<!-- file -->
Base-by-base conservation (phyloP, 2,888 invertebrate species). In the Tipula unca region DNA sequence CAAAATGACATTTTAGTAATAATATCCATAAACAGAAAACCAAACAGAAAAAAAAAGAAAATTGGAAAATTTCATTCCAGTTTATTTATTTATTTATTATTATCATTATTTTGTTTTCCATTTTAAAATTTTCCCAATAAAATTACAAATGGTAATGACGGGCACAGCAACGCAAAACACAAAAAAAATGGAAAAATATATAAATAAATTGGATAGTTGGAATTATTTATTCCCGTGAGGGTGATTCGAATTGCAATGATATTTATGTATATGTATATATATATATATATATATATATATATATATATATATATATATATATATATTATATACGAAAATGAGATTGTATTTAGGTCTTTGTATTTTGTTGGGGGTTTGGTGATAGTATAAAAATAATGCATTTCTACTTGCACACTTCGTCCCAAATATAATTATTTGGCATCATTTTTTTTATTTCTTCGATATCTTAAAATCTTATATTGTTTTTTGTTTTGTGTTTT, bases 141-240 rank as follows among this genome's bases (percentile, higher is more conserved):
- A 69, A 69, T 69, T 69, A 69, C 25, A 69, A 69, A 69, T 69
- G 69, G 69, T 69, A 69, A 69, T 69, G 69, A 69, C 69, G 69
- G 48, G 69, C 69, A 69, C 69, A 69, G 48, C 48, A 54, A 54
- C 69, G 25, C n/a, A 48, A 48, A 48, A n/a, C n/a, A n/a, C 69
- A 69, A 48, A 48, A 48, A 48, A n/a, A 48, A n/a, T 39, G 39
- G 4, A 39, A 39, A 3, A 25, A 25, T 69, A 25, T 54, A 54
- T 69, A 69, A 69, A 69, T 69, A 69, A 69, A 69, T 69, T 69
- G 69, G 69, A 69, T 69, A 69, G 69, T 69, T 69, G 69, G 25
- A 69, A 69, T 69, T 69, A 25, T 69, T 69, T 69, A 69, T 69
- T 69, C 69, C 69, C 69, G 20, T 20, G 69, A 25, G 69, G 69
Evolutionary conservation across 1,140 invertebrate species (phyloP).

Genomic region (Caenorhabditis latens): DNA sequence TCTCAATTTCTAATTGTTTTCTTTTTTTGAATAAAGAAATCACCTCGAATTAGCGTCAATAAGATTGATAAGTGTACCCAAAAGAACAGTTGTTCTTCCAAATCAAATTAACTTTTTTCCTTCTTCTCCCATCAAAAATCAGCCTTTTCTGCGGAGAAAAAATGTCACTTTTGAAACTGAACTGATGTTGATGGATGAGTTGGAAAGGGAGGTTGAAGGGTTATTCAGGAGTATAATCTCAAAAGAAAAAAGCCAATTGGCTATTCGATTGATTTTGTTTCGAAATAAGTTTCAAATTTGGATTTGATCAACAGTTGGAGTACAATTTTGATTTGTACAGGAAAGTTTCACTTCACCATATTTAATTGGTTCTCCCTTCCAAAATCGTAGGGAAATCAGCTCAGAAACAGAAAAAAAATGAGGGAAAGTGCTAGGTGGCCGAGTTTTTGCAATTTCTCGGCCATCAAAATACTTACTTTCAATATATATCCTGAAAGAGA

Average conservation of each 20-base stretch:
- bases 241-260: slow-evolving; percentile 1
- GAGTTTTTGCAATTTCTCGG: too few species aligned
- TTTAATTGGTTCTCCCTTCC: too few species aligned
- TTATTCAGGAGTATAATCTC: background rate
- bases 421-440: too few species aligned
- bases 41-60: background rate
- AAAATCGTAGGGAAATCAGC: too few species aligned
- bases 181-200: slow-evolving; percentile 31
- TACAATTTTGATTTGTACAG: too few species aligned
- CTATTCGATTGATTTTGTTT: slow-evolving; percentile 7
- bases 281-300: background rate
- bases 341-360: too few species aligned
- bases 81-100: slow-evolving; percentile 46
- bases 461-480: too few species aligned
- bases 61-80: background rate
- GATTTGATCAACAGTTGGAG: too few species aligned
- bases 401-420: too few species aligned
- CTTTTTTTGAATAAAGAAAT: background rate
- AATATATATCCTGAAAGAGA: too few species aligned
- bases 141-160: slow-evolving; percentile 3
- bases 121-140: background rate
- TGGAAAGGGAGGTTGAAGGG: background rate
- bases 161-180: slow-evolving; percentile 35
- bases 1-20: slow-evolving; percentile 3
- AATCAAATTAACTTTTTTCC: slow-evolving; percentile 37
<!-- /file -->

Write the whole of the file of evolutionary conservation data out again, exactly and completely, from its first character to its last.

Base-by-base conservation (phyloP, 2,888 invertebrate species). In the Tipula unca region DNA sequence CAAAATGACATTTTAGTAATAATATCCATAAACAGAAAACCAAACAGAAAAAAAAAGAAAATTGGAAAATTTCATTCCAGTTTATTTATTTATTTATTATTATCATTATTTTGTTTTCCATTTTAAAATTTTCCCAATAAAATTACAAATGGTAATGACGGGCACAGCAACGCAAAACACAAAAAAAATGGAAAAATATATAAATAAATTGGATAGTTGGAATTATTTATTCCCGTGAGGGTGATTCGAATTGCAATGATATTTATGTATATGTATATATATATATATATATATATATATATATATATATATATATATATATATATTATATACGAAAATGAGATTGTATTTAGGTCTTTGTATTTTGTTGGGGGTTTGGTGATAGTATAAAAATAATGCATTTCTACTTGCACACTTCGTCCCAAATATAATTATTTGGCATCATTTTTTTTATTTCTTCGATATCTTAAAATCTTATATTGTTTTTTGTTTTGTGTTTT, bases 141-240 rank as follows among this genome's bases (percentile, higher is more conserved):
- A 69, A 69, T 69, T 69, A 69, C 25, A 69, A 69, A 69, T 69
- G 69, G 69, T 69, A 69, A 69, T 69, G 69, A 69, C 69, G 69
- G 48, G 69, C 69, A 69, C 69, A 69, G 48, C 48, A 54, A 54
- C 69, G 25, C n/a, A 48, A 48, A 48, A n/a, C n/a, A n/a, C 69
- A 69, A 48, A 48, A 48, A 48, A n/a, A 48, A n/a, T 39, G 39
- G 4, A 39, A 39, A 3, A 25, A 25, T 69, A 25, T 54, A 54
- T 69, A 69, A 69, A 69, T 69, A 69, A 69, A 69, T 69, T 69
- G 69, G 69, A 69, T 69, A 69, G 69, T 69, T 69, G 69, G 25
- A 69, A 69, T 69, T 69, A 25, T 69, T 69, T 69, A 69, T 69
- T 69, C 69, C 69, C 69, G 20, T 20, G 69, A 25, G 69, G 69
Evolutionary conservation across 1,140 invertebrate species (phyloP).

Genomic region (Caenorhabditis latens): DNA sequence TCTCAATTTCTAATTGTTTTCTTTTTTTGAATAAAGAAATCACCTCGAATTAGCGTCAATAAGATTGATAAGTGTACCCAAAAGAACAGTTGTTCTTCCAAATCAAATTAACTTTTTTCCTTCTTCTCCCATCAAAAATCAGCCTTTTCTGCGGAGAAAAAATGTCACTTTTGAAACTGAACTGATGTTGATGGATGAGTTGGAAAGGGAGGTTGAAGGGTTATTCAGGAGTATAATCTCAAAAGAAAAAAGCCAATTGGCTATTCGATTGATTTTGTTTCGAAATAAGTTTCAAATTTGGATTTGATCAACAGTTGGAGTACAATTTTGATTTGTACAGGAAAGTTTCACTTCACCATATTTAATTGGTTCTCCCTTCCAAAATCGTAGGGAAATCAGCTCAGAAACAGAAAAAAAATGAGGGAAAGTGCTAGGTGGCCGAGTTTTTGCAATTTCTCGGCCATCAAAATACTTACTTTCAATATATATCCTGAAAGAGA

Average conservation of each 20-base stretch:
- bases 241-260: slow-evolving; percentile 1
- GAGTTTTTGCAATTTCTCGG: too few species aligned
- TTTAATTGGTTCTCCCTTCC: too few species aligned
- TTATTCAGGAGTATAATCTC: background rate
- bases 421-440: too few species aligned
- bases 41-60: background rate
- AAAATCGTAGGGAAATCAGC: too few species aligned
- bases 181-200: slow-evolving; percentile 31
- TACAATTTTGATTTGTACAG: too few species aligned
- CTATTCGATTGATTTTGTTT: slow-evolving; percentile 7
- bases 281-300: background rate
- bases 341-360: too few species aligned
- bases 81-100: slow-evolving; percentile 46
- bases 461-480: too few species aligned
- bases 61-80: background rate
- GATTTGATCAACAGTTGGAG: too few species aligned
- bases 401-420: too few species aligned
- CTTTTTTTGAATAAAGAAAT: background rate
- AATATATATCCTGAAAGAGA: too few species aligned
- bases 141-160: slow-evolving; percentile 3
- bases 121-140: background rate
- TGGAAAGGGAGGTTGAAGGG: background rate
- bases 161-180: slow-evolving; percentile 35
- bases 1-20: slow-evolving; percentile 3
- AATCAAATTAACTTTTTTCC: slow-evolving; percentile 37